ADHD Pharmacotherapy in Adults

We Start with a Case!

  • GH is a 26yo patient with the following CC: “I can’t seem to keep up with my work assignments lately… my mentor has just about had it. I’m ready to drop out.”
  • HPI: ~1 year ago, GH noticed increased daydreaming and trouble concentrating on assignments, inability to complete tasks on time. GH recalls restlessness, fidgeting and tapping as a child that continued into adulthood. Not problematic in past. 
  • PMH: GAD, obesity
  • Medications: sertraline 50 mg once daily, daily multivitamin with folic acid
  • Social History: Denies alcohol or tobacco use; occasional marijuana (“helps with anxiety”)
    • Occupation: oceanography graduate student
    • Exercise: walking ~30 min 2x/week
    • Diet: 3-4 meals/day (1-2 cups coffee qAM, 1 soda qPM)
  • Family History: brother with ADHD and PGM with unspecified tic disorder

ADHD Diagnostic Criteria

The recognition that attention deficit-hyperactivity disorder (ADHD) persists after adolescence has led to an increase in its diagnosis and treatment in adults.

Volkow et al. N Engl J Med. 2013 Nov 14;369(20):1935-44.

The DSM-5 criteria are used to diagnose ADHD in both children and adults.

Source: Volkow ND, Swanson JM. Clinical practice: Adult attention deficit-hyperactivity disorder. N Engl J Med. 2013 Nov 14;369(20):1935-44.

Treatment: Initial Factors to Consider

Social: 

  • Social norms, standards, bias
  • Household member substance use or diversion
  • Cost of medication management and prescription

Patient-specific: 

  • Co-existing conditions
    • Mental health: anxiety, depression, disordered eating, bipolar disorder
    • Cardiovascular: cardiomyopathy, MI, Raynaud’s disease, HTN, tachycardia
    • Epilepsy: risk for decrease seizure threshold
    • Substance use disorders
  • Duration of desired medication effect
  • Family history
    • Cardiovascular disease
    • Experience with stimulant medications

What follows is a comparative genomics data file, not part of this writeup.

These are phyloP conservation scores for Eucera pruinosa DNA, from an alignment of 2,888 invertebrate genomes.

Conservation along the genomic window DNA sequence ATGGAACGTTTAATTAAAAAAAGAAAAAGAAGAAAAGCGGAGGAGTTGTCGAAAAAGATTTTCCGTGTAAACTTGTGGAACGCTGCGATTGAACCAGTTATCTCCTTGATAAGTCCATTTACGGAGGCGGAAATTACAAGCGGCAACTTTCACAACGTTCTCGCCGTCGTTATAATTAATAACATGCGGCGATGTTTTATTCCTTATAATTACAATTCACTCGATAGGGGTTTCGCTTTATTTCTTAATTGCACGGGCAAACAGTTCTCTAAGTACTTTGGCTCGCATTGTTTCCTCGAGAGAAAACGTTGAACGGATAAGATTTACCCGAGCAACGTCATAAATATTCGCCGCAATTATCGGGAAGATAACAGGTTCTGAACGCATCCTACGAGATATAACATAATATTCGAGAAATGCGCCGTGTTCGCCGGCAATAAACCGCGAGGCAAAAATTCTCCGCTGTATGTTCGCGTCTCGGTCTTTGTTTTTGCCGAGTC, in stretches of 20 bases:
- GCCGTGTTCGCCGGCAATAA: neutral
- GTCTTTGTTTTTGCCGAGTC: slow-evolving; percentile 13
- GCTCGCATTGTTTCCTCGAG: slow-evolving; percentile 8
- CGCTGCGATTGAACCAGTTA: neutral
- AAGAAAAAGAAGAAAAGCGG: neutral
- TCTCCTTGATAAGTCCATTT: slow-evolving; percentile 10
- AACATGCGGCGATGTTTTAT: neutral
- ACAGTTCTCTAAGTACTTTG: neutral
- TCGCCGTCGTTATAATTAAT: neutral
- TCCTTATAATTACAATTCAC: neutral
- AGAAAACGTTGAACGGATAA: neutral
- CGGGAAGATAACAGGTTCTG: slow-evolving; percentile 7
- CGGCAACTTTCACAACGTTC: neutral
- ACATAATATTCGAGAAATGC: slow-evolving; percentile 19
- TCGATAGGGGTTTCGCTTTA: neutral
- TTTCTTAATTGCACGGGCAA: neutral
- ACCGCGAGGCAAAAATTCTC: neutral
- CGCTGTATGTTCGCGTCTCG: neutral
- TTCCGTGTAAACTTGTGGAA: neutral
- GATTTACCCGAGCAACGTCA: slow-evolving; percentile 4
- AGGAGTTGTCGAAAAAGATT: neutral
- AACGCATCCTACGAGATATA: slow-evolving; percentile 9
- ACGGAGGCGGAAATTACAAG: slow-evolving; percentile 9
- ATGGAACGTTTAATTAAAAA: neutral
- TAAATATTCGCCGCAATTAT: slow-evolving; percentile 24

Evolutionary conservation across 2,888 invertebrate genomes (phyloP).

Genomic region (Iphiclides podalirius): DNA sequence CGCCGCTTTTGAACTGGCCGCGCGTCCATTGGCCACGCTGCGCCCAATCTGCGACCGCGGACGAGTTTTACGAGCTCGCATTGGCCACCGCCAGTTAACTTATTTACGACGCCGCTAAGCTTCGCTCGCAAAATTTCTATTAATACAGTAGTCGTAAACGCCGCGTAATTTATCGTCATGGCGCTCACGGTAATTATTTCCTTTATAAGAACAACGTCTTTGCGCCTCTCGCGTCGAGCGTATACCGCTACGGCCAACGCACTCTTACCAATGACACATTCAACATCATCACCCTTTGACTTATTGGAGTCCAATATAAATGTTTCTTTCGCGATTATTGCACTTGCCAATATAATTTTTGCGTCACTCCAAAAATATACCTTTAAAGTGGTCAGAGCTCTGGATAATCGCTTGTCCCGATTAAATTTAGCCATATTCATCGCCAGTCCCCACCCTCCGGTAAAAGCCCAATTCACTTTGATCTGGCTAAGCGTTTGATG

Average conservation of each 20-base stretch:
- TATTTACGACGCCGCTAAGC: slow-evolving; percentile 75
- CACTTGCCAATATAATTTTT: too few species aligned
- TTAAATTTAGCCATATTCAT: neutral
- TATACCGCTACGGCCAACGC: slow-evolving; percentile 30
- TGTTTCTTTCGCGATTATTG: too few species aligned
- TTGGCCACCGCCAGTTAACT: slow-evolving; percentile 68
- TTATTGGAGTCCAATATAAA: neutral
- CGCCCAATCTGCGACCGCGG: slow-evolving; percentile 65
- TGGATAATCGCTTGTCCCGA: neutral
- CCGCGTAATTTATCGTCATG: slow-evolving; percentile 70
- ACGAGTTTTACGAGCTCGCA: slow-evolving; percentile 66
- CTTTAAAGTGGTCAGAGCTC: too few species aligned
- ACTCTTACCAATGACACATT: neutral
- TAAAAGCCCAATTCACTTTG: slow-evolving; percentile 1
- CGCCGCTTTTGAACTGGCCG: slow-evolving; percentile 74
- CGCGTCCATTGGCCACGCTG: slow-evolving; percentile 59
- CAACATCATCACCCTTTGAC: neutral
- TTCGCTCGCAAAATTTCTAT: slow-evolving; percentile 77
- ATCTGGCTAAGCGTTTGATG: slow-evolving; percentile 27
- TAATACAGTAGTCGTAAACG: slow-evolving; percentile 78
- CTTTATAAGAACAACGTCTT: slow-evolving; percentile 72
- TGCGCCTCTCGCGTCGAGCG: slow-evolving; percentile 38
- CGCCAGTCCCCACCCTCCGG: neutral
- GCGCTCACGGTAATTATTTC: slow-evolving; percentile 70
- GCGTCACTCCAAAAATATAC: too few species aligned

• Substance use disorders
  • Patient preferences or concerns

Pharmacotherapy vs Psychotherapy

Regarding pharmacotherapy, randomized trials show clinically significant improvements in ADHD symptoms and in daily functioning with the use of approved medications (stimulants and the non-stimulant atomoxetine) for ADHD in adults.

Nevertheless, while pharmacotherapy can reduce the core symptoms of ADHD, it often insufficiently addresses difficulties in executive self-management with respect to time and organization, as well as problems in social and emotional self-regulation, leading to continued distress and impairment for adults with ADHD. Cognitively based psychotherapies therapies have been developed to address these problems.

Also of note, clinical trials of medications for ADHD have been largely short-term and have predominantly involved young and middle-aged adults. Data are lacking on long-term benefits and risks and on risks among elderly patients.


Non-Stimulant Pharmacotherapy

Atomoxetine (Strattera)

  • The ONLY non-stimulant medication approved for adult ADHD
  • MOA: Selective norepinephrine reuptake inhibitor 
  • Dose: 40 mg/day (increase to 80 mg/day after day 3 treatment) 
    • Max Dose: 100 mg/day (daily or twice daily) 
  • Place in Practice: 
    • Unable to tolerate stimulant medications 
    • Substance abuse concerns